10/03/2011 - 00:00

RCF pioneers mining focus

10/03/2011 - 00:00


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JAMES McClements and his colleagues at Resource Capital Funds are at the peak of their game.

RCF pioneers mining focus

JAMES McClements and his colleagues at Resource Capital Funds are at the peak of their game.

Their low-profile firm pioneered a new specialist sector in the private equity industry, they have recently raised $1 billion, and they have complete discretion about how they invest the money.

In total, Resource Capital Funds has raised $1.9 billion from about 100 institutional investors, with its $1 billion 5th fund being by far the largest.

The money has, in turn, been invested in about 90 mining companies operating in 35 countries and about 30 different mineral commodities.

Its investments have been in both private and public companies, and range from early stage funding of feasibility studies to growth capital for established businesses.

“We are completely unconstrained in terms of the style of investing that we do,” Mr McLements said.

Its current Australian investments include Talison Lithium and Global Advanced Metals, which both emerged from its acquisition of failed miner Sons of Gwalia’s advanced minerals business.

Another major investment is Queensland magnesia producer QMAG, which also emerged from a corporate failure.

Listed companies Ausdrill, Bannerman Resources, Murchison Metals and Finders Resources also count RCF among their shareholders.

Historically, it has been an investor in gold miner St Barbara – after winning a hostile boardroom battle – as well as engineering group Ausenco and coal miner Excel Coal.

Internationally, its big success stories include US-based rare earths company Molycorp Minerals.

RCF’s current status as a large activist investor in the mining industry is, like most success stories, the culmination of a long period of development.

RCF counts itself as the world’s first private equity investment manager to specialise in the hard rock mining industry.

It was established back in 1998, when mining was out of fashion and most investors were looking for dot.com opportunities.

In its early days, it was closely associated with the Rothschild banking group, and its first two funds had a narrow investment mandate tied to Rothschild’s activities.

Since 2001 it has been owned by eight partners, and has progressively widened its investment mandate as it has built a track record.

Mr McClements said RCF had spent several years cultivating many of the investors who have invested in its funds, in order to win their support.

“The vast majority of our dollars are raised in the US,” Mr McClements said.

“The institutional investors saw this as a useful addition to their portfolios.”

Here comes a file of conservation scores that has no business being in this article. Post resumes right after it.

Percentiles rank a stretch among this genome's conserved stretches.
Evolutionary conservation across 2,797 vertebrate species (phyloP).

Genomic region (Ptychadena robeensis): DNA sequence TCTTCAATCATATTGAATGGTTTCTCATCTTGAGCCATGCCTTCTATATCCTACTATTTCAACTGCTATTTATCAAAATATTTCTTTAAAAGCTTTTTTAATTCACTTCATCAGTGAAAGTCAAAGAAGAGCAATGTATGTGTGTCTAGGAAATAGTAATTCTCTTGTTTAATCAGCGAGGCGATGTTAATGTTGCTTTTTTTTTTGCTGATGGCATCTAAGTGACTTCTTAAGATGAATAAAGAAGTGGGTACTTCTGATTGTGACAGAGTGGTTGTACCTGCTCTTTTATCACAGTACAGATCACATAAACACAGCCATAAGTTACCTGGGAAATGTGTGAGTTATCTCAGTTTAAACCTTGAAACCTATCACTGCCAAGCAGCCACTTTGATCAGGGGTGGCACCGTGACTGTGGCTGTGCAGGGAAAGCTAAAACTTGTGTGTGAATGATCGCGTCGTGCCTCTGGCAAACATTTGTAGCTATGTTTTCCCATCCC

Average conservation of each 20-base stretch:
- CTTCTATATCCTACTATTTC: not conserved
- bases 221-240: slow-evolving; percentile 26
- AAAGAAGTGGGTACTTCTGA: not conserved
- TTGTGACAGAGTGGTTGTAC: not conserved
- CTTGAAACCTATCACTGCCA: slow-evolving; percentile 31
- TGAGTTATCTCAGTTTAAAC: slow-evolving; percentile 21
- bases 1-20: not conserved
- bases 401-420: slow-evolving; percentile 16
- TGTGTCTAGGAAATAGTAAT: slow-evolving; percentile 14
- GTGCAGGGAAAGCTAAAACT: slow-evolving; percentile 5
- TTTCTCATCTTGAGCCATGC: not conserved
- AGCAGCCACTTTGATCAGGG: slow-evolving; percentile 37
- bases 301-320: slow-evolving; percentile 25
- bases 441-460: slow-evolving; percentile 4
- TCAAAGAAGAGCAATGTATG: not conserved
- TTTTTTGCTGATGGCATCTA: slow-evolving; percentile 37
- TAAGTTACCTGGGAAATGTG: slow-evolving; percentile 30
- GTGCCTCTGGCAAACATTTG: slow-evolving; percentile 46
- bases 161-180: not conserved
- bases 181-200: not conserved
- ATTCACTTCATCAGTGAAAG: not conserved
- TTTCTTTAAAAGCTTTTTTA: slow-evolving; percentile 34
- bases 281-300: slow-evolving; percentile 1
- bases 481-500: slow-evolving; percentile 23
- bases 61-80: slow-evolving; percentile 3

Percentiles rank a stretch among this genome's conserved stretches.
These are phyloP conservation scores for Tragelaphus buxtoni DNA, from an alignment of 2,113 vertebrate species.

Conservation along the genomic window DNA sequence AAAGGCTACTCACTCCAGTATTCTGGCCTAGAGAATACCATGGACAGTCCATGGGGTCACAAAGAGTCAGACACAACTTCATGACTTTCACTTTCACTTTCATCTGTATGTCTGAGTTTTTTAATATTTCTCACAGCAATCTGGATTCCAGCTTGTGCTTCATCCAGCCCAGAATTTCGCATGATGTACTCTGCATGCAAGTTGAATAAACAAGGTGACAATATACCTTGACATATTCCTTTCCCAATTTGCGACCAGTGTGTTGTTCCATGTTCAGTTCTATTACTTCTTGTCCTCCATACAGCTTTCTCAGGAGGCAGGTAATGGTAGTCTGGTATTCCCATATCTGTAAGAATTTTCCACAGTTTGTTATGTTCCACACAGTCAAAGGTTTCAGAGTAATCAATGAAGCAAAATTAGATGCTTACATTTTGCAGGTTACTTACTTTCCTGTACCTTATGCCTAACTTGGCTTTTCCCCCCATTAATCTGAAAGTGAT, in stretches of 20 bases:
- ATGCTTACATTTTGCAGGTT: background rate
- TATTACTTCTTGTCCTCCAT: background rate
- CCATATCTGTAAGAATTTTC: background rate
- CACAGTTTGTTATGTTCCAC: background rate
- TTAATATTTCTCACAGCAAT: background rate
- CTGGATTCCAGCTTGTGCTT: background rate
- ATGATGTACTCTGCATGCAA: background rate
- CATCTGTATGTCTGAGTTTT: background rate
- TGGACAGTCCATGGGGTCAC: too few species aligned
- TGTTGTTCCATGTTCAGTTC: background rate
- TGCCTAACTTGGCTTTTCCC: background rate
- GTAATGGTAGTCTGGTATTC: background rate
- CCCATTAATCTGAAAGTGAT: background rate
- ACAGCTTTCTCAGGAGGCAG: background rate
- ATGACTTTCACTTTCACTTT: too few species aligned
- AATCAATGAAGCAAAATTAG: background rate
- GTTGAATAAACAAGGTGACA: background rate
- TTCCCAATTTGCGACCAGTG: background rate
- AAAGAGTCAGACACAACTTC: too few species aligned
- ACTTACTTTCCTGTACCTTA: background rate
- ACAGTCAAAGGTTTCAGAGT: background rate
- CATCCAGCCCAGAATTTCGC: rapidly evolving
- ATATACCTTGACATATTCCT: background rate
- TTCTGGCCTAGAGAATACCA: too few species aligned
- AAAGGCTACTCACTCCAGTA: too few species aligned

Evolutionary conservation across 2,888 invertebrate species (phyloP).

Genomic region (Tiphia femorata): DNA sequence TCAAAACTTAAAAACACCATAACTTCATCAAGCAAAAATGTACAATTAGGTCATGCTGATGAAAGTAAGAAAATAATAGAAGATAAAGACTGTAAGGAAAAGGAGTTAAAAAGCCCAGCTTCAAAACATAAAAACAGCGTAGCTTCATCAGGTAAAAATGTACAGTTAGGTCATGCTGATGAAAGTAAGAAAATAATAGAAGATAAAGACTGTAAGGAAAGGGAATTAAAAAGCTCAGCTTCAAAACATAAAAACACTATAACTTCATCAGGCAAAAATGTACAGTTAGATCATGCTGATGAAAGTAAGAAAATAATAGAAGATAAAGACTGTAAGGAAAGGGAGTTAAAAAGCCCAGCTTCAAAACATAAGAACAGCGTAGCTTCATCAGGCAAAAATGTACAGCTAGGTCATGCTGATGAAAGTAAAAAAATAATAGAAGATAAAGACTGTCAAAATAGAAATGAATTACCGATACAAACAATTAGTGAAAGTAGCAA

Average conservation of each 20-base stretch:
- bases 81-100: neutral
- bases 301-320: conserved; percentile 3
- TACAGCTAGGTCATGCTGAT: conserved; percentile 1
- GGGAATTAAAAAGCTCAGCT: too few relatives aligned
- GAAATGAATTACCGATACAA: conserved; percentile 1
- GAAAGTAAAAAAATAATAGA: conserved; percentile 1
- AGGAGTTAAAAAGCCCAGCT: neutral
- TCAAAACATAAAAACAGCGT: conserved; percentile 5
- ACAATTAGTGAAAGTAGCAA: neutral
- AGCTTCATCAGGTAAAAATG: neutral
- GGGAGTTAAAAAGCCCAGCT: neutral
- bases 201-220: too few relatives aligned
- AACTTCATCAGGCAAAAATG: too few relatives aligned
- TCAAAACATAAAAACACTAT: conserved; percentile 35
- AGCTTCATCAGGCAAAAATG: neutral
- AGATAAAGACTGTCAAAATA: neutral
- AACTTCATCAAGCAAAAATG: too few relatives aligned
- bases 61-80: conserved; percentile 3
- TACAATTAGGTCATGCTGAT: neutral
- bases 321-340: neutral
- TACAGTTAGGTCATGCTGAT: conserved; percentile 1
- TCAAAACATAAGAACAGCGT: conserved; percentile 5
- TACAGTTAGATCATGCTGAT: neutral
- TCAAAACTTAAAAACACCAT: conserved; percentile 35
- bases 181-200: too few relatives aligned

RCF currently operates from joint head offices in Denver, Colorado and Perth, and globally has a team of 25 investment professionals.

Mr McClements believes RCF’s growing team has enabled it to maintain its investment performance as the funds have grown in size.

RCF is an activist investor, contributing capital, skills, networks and strategic guidance to its investee companies, usually but not always with board representation.

“Our role is to have a say and make a contribution,” Mr McClements said.

The group’s mining focus is just one of its points of difference. Unlike most private equity funds, it does not use leverage, or debt, to engineer higher returns.

RCF also has a long time horizon, with investors putting money into each fund for a 12-year period.

“We often invest for five to seven years, sometimes for eight to nine years. We don’t have redemption pressures.”

Mr McClements said the group’s Sone of Gwalia investment illustrated its long-term perspective.

It bought the advanced minerals business from Gwalia’s administrators, and subsequently separated the tantalum and lithium operations into Global Advanced Metals and Talison Lithium respectively.

Mr McClements said they made the investment knowing the business needed major restructuring and that the global tantaum market was dysfunctional.

The tantalum operations at Greenbushes and Wodgina were put on care-and-maintenance two and a half years ago because of the combined effect of the global financial crisis reducing demand for electronics and an increasing amount of conflict material entering the supply chain from the Democratic Republic of Congo.

Global has since worked closely with its customers and government agencies to improve the operation of the tantalum market, and in January announced the reopening of its mining operations in WA.

Talison Lithium has also had its ups and downs, including a failed attempt to complete a $194 million IPO on the Australian stock exchange.

It subsequently merged with Canadian company Salares Lithium and is now listed on the Toronto Stock Exchange.



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